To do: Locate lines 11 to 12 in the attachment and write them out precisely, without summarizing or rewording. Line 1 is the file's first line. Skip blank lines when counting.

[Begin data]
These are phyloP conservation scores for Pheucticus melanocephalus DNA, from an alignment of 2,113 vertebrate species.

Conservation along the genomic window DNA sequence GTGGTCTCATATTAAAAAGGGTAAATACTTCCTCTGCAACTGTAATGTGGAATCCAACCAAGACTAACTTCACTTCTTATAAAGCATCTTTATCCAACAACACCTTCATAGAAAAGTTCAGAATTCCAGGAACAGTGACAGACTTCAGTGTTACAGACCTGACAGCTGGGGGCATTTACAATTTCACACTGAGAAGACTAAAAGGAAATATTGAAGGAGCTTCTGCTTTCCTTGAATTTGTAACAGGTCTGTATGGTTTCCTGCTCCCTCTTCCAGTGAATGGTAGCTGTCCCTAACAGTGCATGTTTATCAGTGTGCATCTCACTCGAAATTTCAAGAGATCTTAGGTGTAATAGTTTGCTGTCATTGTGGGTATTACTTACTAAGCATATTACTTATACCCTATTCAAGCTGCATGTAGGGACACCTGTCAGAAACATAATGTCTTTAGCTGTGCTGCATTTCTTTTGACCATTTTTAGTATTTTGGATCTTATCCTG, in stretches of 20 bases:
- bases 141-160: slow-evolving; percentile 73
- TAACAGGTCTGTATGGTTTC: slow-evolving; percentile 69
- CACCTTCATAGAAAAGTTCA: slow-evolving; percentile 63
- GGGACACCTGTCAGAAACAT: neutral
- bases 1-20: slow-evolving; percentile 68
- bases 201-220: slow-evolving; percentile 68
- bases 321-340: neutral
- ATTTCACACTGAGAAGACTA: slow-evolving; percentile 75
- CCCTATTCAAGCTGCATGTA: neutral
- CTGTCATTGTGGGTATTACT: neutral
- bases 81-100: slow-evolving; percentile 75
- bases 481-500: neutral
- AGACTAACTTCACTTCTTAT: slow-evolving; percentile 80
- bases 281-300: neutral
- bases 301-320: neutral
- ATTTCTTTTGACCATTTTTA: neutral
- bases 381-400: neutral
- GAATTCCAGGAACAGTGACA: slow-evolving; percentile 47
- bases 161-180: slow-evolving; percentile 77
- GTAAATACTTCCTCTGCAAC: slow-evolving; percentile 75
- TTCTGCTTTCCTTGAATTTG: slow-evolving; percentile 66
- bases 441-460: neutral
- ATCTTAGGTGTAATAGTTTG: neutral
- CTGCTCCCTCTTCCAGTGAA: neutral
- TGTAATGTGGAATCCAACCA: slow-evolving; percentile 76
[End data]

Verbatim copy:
- CCCTATTCAAGCTGCATGTA: neutral
- CTGTCATTGTGGGTATTACT: neutral